Many Mormons may not know that third LDS President John Taylor claimed to have had a revelation given directly to him by God. While it is has been cited numerous times by polygamists groups, the LDS Church does not hold that this was an authentic revelation.
Taylor’s son, John W., said he discovered the revelation among his papers after his father died in 1887. Photographs of the original copy show that the revelation was penned by Taylor himself. The following is the text from the hand-written revelation, which can be seen by clicking here:
Given to President John Taylor September 27, 1886
My son John, you have asked me concerning the New and Everlasting Covenant how far it is binding upon my people.
Thus saith the Lord: All commandments that I give must be obeyed by those calling themselves by my name unless they are revoked by me or by my authority, and how can I revoke an everlasting covenant, for I the Lord am everlasting and my everlasting covenants cannot be abrogated nor done away with, but they stand forever.
Have I not given my word in great plainness on this subject? Yet have not great numbers of my people been negligent in the observance of my law and the keeping of my commandments, and yet have I borne with them these many years; and this because of their weakness—because of the perilous times, and furthermore, it is more pleasing to me that men should use their free agency in regard to these matters. Nevertheless, I the Lord do not change and my word and my covenants and my law do not, and as I have heretofore said by my servant Joseph: All those who would enter into my glory must and shall obey my law. And have I not commanded men that if they were Abraham’s seed and would enter into my glory, they must do the works of Abraham. I have not revoked this law, nor will I, for it is everlasting, and those who will enter into my glory must obey the conditions thereof; even so, Amen.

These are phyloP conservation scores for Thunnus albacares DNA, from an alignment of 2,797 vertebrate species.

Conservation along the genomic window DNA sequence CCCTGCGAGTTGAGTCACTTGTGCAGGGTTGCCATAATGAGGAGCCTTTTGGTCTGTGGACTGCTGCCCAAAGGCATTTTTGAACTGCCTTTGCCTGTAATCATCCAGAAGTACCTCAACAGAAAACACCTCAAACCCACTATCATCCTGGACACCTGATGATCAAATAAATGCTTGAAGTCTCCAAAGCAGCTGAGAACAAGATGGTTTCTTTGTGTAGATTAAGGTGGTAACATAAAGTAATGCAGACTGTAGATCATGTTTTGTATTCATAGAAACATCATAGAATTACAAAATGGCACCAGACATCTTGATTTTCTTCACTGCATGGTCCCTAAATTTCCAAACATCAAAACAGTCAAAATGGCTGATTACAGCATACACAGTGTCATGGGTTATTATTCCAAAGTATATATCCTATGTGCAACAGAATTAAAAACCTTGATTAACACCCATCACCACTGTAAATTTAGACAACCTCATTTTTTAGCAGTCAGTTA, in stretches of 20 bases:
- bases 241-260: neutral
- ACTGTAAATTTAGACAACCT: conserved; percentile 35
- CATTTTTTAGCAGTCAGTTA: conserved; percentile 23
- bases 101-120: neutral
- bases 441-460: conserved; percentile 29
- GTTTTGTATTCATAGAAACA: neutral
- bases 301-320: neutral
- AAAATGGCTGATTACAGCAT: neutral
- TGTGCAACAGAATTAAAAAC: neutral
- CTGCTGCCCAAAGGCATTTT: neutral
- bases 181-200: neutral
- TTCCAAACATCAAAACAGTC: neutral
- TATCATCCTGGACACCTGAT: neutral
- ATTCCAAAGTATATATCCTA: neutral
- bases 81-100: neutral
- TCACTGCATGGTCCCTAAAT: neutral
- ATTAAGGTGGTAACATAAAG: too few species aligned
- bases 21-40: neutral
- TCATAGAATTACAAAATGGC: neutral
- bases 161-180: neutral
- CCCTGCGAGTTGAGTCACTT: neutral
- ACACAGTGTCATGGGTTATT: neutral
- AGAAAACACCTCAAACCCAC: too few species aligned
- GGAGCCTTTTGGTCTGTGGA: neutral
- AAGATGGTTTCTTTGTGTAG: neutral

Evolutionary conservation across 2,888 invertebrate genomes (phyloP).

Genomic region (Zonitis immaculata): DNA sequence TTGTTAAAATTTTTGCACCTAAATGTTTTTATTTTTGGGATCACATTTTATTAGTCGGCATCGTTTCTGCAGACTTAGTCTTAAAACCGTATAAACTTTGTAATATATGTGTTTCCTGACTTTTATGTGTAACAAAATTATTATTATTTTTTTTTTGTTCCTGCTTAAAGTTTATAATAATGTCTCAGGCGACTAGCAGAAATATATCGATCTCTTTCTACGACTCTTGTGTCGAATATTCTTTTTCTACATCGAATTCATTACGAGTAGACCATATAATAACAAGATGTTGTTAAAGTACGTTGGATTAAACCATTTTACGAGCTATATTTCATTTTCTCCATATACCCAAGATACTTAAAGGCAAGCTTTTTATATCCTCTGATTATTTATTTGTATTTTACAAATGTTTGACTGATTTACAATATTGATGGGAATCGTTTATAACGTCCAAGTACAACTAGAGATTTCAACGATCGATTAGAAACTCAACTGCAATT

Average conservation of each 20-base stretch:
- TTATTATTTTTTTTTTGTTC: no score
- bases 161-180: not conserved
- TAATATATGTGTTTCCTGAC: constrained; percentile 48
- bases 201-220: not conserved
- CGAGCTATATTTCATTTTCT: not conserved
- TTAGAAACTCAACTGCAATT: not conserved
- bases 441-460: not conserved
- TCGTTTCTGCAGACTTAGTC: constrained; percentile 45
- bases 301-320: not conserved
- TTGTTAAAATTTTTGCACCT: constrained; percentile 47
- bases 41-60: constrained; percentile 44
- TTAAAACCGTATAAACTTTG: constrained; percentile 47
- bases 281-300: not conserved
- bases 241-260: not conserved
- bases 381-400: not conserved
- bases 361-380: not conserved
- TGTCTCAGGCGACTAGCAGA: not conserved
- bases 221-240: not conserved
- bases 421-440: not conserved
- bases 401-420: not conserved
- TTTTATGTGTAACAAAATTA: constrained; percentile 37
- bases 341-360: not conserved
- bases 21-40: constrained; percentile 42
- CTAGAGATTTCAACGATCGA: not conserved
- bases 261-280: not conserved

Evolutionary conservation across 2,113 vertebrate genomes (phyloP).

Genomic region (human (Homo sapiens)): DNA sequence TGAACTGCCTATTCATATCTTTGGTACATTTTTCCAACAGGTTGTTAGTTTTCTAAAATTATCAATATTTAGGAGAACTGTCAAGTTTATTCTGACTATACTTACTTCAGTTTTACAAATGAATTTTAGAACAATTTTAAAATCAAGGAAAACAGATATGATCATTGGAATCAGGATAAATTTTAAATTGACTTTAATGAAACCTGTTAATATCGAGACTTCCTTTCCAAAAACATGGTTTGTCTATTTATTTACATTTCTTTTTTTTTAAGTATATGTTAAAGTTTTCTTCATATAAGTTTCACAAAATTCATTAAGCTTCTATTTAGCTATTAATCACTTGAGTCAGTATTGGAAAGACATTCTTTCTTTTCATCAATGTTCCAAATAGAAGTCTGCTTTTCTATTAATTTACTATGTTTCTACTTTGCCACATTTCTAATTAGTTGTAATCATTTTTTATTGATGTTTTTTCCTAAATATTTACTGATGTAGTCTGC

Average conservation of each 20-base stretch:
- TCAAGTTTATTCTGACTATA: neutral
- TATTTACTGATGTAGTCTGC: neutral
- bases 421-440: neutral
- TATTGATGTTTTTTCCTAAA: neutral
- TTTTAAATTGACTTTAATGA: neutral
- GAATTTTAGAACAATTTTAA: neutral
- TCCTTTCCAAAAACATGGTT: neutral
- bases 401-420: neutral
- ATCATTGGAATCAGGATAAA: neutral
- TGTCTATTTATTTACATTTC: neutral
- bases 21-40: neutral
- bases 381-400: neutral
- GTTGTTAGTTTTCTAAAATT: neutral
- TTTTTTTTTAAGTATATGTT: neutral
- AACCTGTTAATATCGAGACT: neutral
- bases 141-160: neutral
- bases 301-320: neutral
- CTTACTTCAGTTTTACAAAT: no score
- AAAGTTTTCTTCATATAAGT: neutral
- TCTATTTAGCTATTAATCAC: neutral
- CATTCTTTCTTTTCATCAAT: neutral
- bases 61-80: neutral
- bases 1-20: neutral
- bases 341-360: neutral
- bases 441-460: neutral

It was just four years later that Taylor’s successor, Wilford Woodruff, released a press dispatch explaining the church’s first “manifesto”—a second one came in 1904–that banned plural marriage. In “Declaration 1,” future president Lorenzo Snow wrote that “we accept (Woodruff’s) declaration concerning plural marriages as authoritative and binding.”
We wonder, did God speak to Taylor, as his own handwriting attests? If so, then the Mormon God must be very fickle if he didn’t know he would change his mind just four years later. And if Taylor received this as a revelation, why doesn’t the LDS Church accept this in the Standard Works. Or was Taylor just laying out his own hope and desire that the winds of politics would not blow down a doctrine that the LDS leadership considered vital? Either way, this 1886 revelation ought to be disconcerting for those Mormons who hold that God can speak to their prophet.
For additional information on plural marriage, see The Polygamy Dilemma: Is Plural Marriage a Dead Issue in Mormonism?